January 18, 2010

Holding Pattern

Like Tower of Terror before it, Toy Story Midway Mania did not bring in the bump in attendance the suits were looking for at California Adventure. In some ways, this disappointment was exactly what was needed to put the one billion dollar expansion plan into effect.

Early signs have suggested that budget cuts have already affected the project. Paradise Pier remains a half-baked job with one side boasting the beautiful housing for Toy Story Midway Mania and the renewed Games of the Boardwalk, but the side closest to the Maliboomer remains as ugly as at opening. That equally ugly Orange Stinger is giving way to another version of the same ride, and Mickey's Fun Wheel is no more attractive than its earlier incarnation.

Once World of Color starts thrilling guests, Ariel and friends will open a year later and then the crew from Pixar's Cars joins the California Adventure lineup. Along with the enhanced entryway, this set of new additions and changes will bring Disney's plan of Phase One to completion.

What's up next? A holding pattern. The wait and see game begins.

Think about Disneyland after the opening of Indiana Jones Adventure. After the debut in the mid-90s, Disney opened very little until the new Tomorrowland. Even that project was mostly a paint/snow job with not much of interest other than retro touches that made the area look interesting but the substance was hollow. This same playbook will be used with California Adventure. You can almost bet on it.

What about the famous Phase Two for the second Anaheim park? Whatever has been speculated for Phase Two of this park's revitalization has been quietly downplayed. Even sharp eared, well informed folks like Al Lutz over at MiceAge have nothing to share. Could it be that success for the first phase will mean minimal future effort and cash for the future? Will it take a resounding lack of consumer confidence in the park- similar to the "ho-hum" response to Tower of Terror- to make the suits cough up the cash for an additional expansion? Or will Disney throw up its hands and allow DCA to remain a poor second option at the Disneyland Resort?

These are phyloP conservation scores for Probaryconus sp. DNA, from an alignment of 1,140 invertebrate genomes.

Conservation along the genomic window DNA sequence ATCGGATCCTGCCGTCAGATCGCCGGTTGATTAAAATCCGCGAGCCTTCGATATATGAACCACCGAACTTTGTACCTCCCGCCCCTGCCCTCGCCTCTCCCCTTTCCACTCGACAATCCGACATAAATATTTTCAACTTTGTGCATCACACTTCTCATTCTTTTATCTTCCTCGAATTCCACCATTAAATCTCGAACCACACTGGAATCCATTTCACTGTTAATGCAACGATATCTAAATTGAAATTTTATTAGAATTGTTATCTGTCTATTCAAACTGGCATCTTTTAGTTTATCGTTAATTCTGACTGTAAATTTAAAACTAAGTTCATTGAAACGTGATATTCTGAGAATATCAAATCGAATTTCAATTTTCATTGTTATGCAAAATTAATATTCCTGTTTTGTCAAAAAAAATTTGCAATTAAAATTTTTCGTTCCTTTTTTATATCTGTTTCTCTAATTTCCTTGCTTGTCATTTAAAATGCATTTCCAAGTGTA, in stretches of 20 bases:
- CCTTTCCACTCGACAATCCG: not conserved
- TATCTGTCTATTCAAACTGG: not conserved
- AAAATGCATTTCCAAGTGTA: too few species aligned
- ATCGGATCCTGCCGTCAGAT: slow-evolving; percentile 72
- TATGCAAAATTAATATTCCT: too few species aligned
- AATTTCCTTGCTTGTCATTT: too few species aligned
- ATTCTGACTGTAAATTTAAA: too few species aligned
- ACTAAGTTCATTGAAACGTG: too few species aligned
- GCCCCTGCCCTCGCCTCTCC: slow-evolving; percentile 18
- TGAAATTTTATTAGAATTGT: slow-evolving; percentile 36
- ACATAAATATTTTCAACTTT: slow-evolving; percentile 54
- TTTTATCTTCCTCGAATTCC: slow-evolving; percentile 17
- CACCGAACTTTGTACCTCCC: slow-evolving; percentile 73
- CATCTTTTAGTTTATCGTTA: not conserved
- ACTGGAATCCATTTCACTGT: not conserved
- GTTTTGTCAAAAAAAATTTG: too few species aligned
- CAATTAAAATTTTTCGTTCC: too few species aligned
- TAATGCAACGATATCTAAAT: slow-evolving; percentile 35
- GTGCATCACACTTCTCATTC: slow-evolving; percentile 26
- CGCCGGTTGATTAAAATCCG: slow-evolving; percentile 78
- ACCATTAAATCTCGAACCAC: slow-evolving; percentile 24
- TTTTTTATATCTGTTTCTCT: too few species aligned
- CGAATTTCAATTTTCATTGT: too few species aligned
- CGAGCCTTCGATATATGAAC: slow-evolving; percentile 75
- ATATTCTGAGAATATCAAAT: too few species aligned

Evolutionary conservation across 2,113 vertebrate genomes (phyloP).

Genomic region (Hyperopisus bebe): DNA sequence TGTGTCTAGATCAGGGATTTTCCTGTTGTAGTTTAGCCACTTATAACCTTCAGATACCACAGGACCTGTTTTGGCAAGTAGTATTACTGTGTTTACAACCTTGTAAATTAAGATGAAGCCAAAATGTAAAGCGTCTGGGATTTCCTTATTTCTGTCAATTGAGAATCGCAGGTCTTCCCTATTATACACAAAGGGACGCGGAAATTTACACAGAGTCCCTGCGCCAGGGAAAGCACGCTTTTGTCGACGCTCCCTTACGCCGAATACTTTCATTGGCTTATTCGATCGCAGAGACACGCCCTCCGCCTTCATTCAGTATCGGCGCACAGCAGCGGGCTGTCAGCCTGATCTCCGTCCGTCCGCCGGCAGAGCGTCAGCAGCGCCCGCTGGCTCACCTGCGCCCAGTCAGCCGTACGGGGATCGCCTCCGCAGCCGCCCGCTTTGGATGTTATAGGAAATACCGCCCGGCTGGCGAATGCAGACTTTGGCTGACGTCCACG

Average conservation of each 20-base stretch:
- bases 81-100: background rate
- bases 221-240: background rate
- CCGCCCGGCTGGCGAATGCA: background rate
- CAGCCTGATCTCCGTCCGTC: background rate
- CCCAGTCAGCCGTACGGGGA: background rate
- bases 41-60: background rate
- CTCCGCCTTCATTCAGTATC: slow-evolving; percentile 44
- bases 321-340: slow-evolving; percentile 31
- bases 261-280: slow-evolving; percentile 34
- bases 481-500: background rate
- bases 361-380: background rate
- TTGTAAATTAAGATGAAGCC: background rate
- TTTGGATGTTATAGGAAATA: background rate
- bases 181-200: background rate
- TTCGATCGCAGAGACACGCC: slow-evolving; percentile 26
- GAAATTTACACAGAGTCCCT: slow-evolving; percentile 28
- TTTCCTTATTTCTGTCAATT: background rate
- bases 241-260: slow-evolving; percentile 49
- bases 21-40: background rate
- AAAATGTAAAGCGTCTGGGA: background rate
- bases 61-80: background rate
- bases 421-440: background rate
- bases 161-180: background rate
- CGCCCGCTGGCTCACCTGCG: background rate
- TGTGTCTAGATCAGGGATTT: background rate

My money is on the latter. Turnstiles will certainly spin for rides on Mermaid and Radiator Springs Racers, but resort guests will most likely return quickly back to "Walt's park" for the classics. Could I be wrong? I hope I am- but one thing is for certain. Disney has learned a hard lesson with California Adventure. Their fans won't let the company rest on past glories.

3 comments:

Eric Scales said...

Well if Carsland and the Mermaid attraction and the new Buena Vista street are as spectacularly executed as they should be, a large part of DCA will be very impressive. Even without a Phase 2, I don't know that anyone would look at DCA and say that it was still a poorly done park. Even DL has areas that are very very ho hum, and not just recent TL98 things. A park doesn't have to be 100% detail upon detail. With the exception of TDS (and DLP runs a close second) I don't think any park will be. THere will always be corners and paths, and attractions that didn't benefit from the last makeover and are simply new paint over 30 year old buildings. I agree that Tower and Toy Story Mania both felt like a band aid on a burn victim, but Phase one certainly does not feel that way to me. If I look close I guess I'll be able to see what's left of the original DCA, but I don't think it will matter to me too much.

Mark Taft said...

I think Phase One's completion will bring it up to par with Disney's Hollywood Studios- but will still offer an insufficient line-up of attractions. Just one man's opinion...

SamLand said...

I am going to have to agree with Mark. When they decided to rehab the carrousel but not replace the canopy then I knew the "Value Engineering" was already taking place.